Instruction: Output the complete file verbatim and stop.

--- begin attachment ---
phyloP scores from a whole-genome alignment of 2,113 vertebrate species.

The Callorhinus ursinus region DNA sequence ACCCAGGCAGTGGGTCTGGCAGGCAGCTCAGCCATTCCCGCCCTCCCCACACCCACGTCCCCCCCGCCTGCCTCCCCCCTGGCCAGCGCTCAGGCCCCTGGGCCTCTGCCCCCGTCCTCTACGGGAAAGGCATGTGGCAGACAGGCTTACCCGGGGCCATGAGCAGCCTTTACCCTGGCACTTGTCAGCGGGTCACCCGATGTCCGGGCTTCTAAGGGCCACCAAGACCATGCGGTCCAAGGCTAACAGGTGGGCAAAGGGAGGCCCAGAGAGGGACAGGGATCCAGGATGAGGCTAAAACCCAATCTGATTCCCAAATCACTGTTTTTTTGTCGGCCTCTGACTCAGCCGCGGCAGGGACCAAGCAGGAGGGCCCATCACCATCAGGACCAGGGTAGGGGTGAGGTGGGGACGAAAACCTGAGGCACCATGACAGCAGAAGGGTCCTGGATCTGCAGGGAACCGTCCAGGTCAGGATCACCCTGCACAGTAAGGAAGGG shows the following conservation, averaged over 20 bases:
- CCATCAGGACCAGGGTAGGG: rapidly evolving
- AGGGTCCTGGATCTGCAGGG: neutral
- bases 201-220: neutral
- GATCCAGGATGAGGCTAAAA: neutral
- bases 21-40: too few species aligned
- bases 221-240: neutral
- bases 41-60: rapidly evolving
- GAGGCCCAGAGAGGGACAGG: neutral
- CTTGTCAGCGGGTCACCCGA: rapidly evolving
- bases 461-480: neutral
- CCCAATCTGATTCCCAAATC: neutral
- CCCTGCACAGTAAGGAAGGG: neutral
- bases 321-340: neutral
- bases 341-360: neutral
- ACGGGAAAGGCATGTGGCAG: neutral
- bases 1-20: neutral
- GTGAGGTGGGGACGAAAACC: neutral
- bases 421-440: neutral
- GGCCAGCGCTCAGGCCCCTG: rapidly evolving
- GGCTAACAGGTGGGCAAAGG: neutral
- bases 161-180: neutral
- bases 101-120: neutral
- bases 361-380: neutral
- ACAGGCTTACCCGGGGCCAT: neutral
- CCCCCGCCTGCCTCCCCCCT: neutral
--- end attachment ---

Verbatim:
phyloP scores from a whole-genome alignment of 2,113 vertebrate species.

The Callorhinus ursinus region DNA sequence ACCCAGGCAGTGGGTCTGGCAGGCAGCTCAGCCATTCCCGCCCTCCCCACACCCACGTCCCCCCCGCCTGCCTCCCCCCTGGCCAGCGCTCAGGCCCCTGGGCCTCTGCCCCCGTCCTCTACGGGAAAGGCATGTGGCAGACAGGCTTACCCGGGGCCATGAGCAGCCTTTACCCTGGCACTTGTCAGCGGGTCACCCGATGTCCGGGCTTCTAAGGGCCACCAAGACCATGCGGTCCAAGGCTAACAGGTGGGCAAAGGGAGGCCCAGAGAGGGACAGGGATCCAGGATGAGGCTAAAACCCAATCTGATTCCCAAATCACTGTTTTTTTGTCGGCCTCTGACTCAGCCGCGGCAGGGACCAAGCAGGAGGGCCCATCACCATCAGGACCAGGGTAGGGGTGAGGTGGGGACGAAAACCTGAGGCACCATGACAGCAGAAGGGTCCTGGATCTGCAGGGAACCGTCCAGGTCAGGATCACCCTGCACAGTAAGGAAGGG shows the following conservation, averaged over 20 bases:
- CCATCAGGACCAGGGTAGGG: rapidly evolving
- AGGGTCCTGGATCTGCAGGG: neutral
- bases 201-220: neutral
- GATCCAGGATGAGGCTAAAA: neutral
- bases 21-40: too few species aligned
- bases 221-240: neutral
- bases 41-60: rapidly evolving
- GAGGCCCAGAGAGGGACAGG: neutral
- CTTGTCAGCGGGTCACCCGA: rapidly evolving
- bases 461-480: neutral
- CCCAATCTGATTCCCAAATC: neutral
- CCCTGCACAGTAAGGAAGGG: neutral
- bases 321-340: neutral
- bases 341-360: neutral
- ACGGGAAAGGCATGTGGCAG: neutral
- bases 1-20: neutral
- GTGAGGTGGGGACGAAAACC: neutral
- bases 421-440: neutral
- GGCCAGCGCTCAGGCCCCTG: rapidly evolving
- GGCTAACAGGTGGGCAAAGG: neutral
- bases 161-180: neutral
- bases 101-120: neutral
- bases 361-380: neutral
- ACAGGCTTACCCGGGGCCAT: neutral
- CCCCCGCCTGCCTCCCCCCT: neutral